- By 2032, if investment plans are approved by Ofgem, the energy regulator, emissions will further drop by more than half (55.6%), the equivalent to taking an additional 347,310 cars off the road since 2020.
- In total, between 2014 and 2032 the programme will have invested £28bn in creating a hydrogen-ready gas grid in towns, villages and communities across the country. Existing Ofgem figures show that for the period of 2013-21, gas network companies are forecast to bring-in the costs of replacing iron mains more than 10% (11.4%) lower than those agreed, saving consumers £1.3bn in the process.
- By 2032, the programme will have achieved a 66% reduction in CO2 equivalent emissions from the gas grid.
Commenting, David Smith, Chief Executive of Energy Networks Association, which represents the UK and Ireland’s energy networks businesses, said:
“Britain’s world-leading gas network allows us all to reliably access the energy we rely upon quickly and easily, often when we need it the most. It guarantees people’s comfort in our homes whilst providing the lifeblood that our businesses need to grow.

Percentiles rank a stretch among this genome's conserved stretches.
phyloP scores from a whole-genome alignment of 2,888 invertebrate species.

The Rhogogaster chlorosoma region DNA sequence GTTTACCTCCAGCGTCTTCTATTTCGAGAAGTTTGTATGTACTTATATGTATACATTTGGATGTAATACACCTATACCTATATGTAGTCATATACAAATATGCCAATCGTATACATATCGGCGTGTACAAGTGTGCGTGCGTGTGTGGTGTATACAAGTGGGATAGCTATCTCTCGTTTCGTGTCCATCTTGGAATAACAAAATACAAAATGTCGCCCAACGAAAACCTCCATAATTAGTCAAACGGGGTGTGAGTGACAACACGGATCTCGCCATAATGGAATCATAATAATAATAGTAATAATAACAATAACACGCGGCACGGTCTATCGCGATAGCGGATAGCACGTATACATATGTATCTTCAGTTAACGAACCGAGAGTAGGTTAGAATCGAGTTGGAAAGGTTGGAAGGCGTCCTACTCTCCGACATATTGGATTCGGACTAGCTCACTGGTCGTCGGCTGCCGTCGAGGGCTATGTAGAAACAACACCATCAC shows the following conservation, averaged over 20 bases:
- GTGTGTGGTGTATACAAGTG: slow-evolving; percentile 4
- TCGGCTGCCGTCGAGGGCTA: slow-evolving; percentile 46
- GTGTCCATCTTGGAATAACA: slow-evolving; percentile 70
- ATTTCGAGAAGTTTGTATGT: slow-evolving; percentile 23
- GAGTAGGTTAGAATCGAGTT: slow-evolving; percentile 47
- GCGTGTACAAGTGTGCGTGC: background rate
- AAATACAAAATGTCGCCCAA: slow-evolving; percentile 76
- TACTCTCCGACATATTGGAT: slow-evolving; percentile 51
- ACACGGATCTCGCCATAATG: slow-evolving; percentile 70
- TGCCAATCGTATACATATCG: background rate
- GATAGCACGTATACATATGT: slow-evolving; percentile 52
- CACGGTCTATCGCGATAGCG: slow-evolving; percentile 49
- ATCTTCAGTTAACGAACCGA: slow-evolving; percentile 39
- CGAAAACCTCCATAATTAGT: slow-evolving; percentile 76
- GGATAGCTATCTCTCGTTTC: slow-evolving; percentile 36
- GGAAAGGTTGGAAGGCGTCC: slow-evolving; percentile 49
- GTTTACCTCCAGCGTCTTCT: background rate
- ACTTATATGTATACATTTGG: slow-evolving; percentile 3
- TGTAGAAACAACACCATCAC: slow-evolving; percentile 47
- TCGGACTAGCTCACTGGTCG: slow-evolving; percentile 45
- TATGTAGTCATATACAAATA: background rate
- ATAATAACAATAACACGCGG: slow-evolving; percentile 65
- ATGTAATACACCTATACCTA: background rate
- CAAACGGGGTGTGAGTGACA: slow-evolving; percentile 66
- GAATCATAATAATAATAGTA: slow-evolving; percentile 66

“But we need to decarbonise the gas that we use. And an investment programme that was first introduced in 2002 to improve safety is now playing a vital role in reducing emissions and laying the foundations for a world-leading zero carbon gas grid, coming in on-time and under budget.”
The emissions reductions forecasts from 2021 to 2026 are based on investment plans submitted to the energy regulator, Ofgem, as part of the RIIO-2 price control of energy network companies. The regulator published its draft decision on the plans in July, with ENA concerned that the decision would meant the UK would lack the investment it needs to meet its Net Zero ambitions.
David Smith continues:
“The figures we’re publishing today come with one caveat. The emissions reductions we can deliver going forward are dependent on the decisions due to be made by Ofgem, and its important that the regulator recognises the wider impact of it’s decisions in this area. If it fails to back that investment, then not only do we risk missing out on those reductions; we risk missing out in having the infrastructure we need to put Britain at the front of the pack of the international race for hydrogen.”